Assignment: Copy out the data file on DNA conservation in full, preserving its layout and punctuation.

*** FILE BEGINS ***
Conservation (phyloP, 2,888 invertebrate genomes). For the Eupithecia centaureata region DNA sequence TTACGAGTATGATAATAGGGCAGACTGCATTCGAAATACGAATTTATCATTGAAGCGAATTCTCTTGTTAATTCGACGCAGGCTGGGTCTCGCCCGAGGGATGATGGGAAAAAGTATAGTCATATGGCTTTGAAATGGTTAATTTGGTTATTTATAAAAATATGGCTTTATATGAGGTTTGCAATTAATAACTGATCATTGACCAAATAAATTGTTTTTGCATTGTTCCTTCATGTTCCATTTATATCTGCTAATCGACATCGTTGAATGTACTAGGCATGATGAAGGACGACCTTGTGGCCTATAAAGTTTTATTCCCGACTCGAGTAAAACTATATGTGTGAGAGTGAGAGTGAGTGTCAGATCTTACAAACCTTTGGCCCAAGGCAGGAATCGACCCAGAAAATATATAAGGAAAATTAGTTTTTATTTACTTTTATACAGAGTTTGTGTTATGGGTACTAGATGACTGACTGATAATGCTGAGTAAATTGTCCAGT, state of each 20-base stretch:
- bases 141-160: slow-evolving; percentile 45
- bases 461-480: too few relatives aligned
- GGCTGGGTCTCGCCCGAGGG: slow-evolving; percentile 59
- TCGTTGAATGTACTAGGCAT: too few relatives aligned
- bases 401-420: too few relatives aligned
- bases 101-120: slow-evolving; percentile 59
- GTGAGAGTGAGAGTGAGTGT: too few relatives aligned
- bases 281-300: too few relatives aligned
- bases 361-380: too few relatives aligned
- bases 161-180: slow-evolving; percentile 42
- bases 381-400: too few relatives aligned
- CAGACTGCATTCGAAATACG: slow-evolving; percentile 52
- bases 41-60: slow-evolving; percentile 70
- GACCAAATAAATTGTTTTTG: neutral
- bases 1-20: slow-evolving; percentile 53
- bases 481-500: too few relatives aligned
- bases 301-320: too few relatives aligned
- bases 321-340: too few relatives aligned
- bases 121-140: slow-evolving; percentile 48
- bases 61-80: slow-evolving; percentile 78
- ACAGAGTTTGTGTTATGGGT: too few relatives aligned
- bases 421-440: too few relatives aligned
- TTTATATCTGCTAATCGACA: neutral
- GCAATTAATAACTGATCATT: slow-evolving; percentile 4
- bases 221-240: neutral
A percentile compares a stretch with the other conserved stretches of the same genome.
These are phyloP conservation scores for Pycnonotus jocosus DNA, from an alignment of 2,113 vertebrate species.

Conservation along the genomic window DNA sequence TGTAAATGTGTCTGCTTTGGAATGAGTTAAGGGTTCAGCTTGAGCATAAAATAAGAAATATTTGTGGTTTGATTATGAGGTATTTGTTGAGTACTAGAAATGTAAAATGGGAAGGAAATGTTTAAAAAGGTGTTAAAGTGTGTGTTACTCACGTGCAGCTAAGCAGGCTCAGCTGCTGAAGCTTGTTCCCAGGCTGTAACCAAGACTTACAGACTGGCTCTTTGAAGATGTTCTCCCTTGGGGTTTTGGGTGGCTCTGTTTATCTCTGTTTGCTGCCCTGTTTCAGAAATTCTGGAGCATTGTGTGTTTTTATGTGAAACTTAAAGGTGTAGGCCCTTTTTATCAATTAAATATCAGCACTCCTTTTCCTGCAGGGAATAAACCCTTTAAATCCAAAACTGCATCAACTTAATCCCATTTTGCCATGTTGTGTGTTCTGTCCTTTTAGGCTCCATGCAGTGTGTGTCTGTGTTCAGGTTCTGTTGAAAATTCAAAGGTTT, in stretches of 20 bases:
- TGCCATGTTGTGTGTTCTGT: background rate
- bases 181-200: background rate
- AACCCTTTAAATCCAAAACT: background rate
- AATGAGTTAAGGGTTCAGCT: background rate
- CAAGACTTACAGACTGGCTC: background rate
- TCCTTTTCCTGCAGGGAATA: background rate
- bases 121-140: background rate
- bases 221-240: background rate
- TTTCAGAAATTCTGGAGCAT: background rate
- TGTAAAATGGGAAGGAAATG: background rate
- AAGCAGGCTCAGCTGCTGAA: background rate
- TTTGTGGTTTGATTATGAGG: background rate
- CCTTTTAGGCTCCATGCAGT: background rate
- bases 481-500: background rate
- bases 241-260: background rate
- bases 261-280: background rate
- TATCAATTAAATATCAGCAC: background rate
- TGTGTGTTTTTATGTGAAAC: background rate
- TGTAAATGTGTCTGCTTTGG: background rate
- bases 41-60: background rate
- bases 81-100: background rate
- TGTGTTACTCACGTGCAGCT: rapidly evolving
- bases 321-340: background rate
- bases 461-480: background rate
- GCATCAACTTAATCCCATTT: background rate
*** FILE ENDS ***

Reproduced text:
Conservation (phyloP, 2,888 invertebrate genomes). For the Eupithecia centaureata region DNA sequence TTACGAGTATGATAATAGGGCAGACTGCATTCGAAATACGAATTTATCATTGAAGCGAATTCTCTTGTTAATTCGACGCAGGCTGGGTCTCGCCCGAGGGATGATGGGAAAAAGTATAGTCATATGGCTTTGAAATGGTTAATTTGGTTATTTATAAAAATATGGCTTTATATGAGGTTTGCAATTAATAACTGATCATTGACCAAATAAATTGTTTTTGCATTGTTCCTTCATGTTCCATTTATATCTGCTAATCGACATCGTTGAATGTACTAGGCATGATGAAGGACGACCTTGTGGCCTATAAAGTTTTATTCCCGACTCGAGTAAAACTATATGTGTGAGAGTGAGAGTGAGTGTCAGATCTTACAAACCTTTGGCCCAAGGCAGGAATCGACCCAGAAAATATATAAGGAAAATTAGTTTTTATTTACTTTTATACAGAGTTTGTGTTATGGGTACTAGATGACTGACTGATAATGCTGAGTAAATTGTCCAGT, state of each 20-base stretch:
- bases 141-160: slow-evolving; percentile 45
- bases 461-480: too few relatives aligned
- GGCTGGGTCTCGCCCGAGGG: slow-evolving; percentile 59
- TCGTTGAATGTACTAGGCAT: too few relatives aligned
- bases 401-420: too few relatives aligned
- bases 101-120: slow-evolving; percentile 59
- GTGAGAGTGAGAGTGAGTGT: too few relatives aligned
- bases 281-300: too few relatives aligned
- bases 361-380: too few relatives aligned
- bases 161-180: slow-evolving; percentile 42
- bases 381-400: too few relatives aligned
- CAGACTGCATTCGAAATACG: slow-evolving; percentile 52
- bases 41-60: slow-evolving; percentile 70
- GACCAAATAAATTGTTTTTG: neutral
- bases 1-20: slow-evolving; percentile 53
- bases 481-500: too few relatives aligned
- bases 301-320: too few relatives aligned
- bases 321-340: too few relatives aligned
- bases 121-140: slow-evolving; percentile 48
- bases 61-80: slow-evolving; percentile 78
- ACAGAGTTTGTGTTATGGGT: too few relatives aligned
- bases 421-440: too few relatives aligned
- TTTATATCTGCTAATCGACA: neutral
- GCAATTAATAACTGATCATT: slow-evolving; percentile 4
- bases 221-240: neutral
A percentile compares a stretch with the other conserved stretches of the same genome.
These are phyloP conservation scores for Pycnonotus jocosus DNA, from an alignment of 2,113 vertebrate species.

Conservation along the genomic window DNA sequence TGTAAATGTGTCTGCTTTGGAATGAGTTAAGGGTTCAGCTTGAGCATAAAATAAGAAATATTTGTGGTTTGATTATGAGGTATTTGTTGAGTACTAGAAATGTAAAATGGGAAGGAAATGTTTAAAAAGGTGTTAAAGTGTGTGTTACTCACGTGCAGCTAAGCAGGCTCAGCTGCTGAAGCTTGTTCCCAGGCTGTAACCAAGACTTACAGACTGGCTCTTTGAAGATGTTCTCCCTTGGGGTTTTGGGTGGCTCTGTTTATCTCTGTTTGCTGCCCTGTTTCAGAAATTCTGGAGCATTGTGTGTTTTTATGTGAAACTTAAAGGTGTAGGCCCTTTTTATCAATTAAATATCAGCACTCCTTTTCCTGCAGGGAATAAACCCTTTAAATCCAAAACTGCATCAACTTAATCCCATTTTGCCATGTTGTGTGTTCTGTCCTTTTAGGCTCCATGCAGTGTGTGTCTGTGTTCAGGTTCTGTTGAAAATTCAAAGGTTT, in stretches of 20 bases:
- TGCCATGTTGTGTGTTCTGT: background rate
- bases 181-200: background rate
- AACCCTTTAAATCCAAAACT: background rate
- AATGAGTTAAGGGTTCAGCT: background rate
- CAAGACTTACAGACTGGCTC: background rate
- TCCTTTTCCTGCAGGGAATA: background rate
- bases 121-140: background rate
- bases 221-240: background rate
- TTTCAGAAATTCTGGAGCAT: background rate
- TGTAAAATGGGAAGGAAATG: background rate
- AAGCAGGCTCAGCTGCTGAA: background rate
- TTTGTGGTTTGATTATGAGG: background rate
- CCTTTTAGGCTCCATGCAGT: background rate
- bases 481-500: background rate
- bases 241-260: background rate
- bases 261-280: background rate
- TATCAATTAAATATCAGCAC: background rate
- TGTGTGTTTTTATGTGAAAC: background rate
- TGTAAATGTGTCTGCTTTGG: background rate
- bases 41-60: background rate
- bases 81-100: background rate
- TGTGTTACTCACGTGCAGCT: rapidly evolving
- bases 321-340: background rate
- bases 461-480: background rate
- GCATCAACTTAATCCCATTT: background rate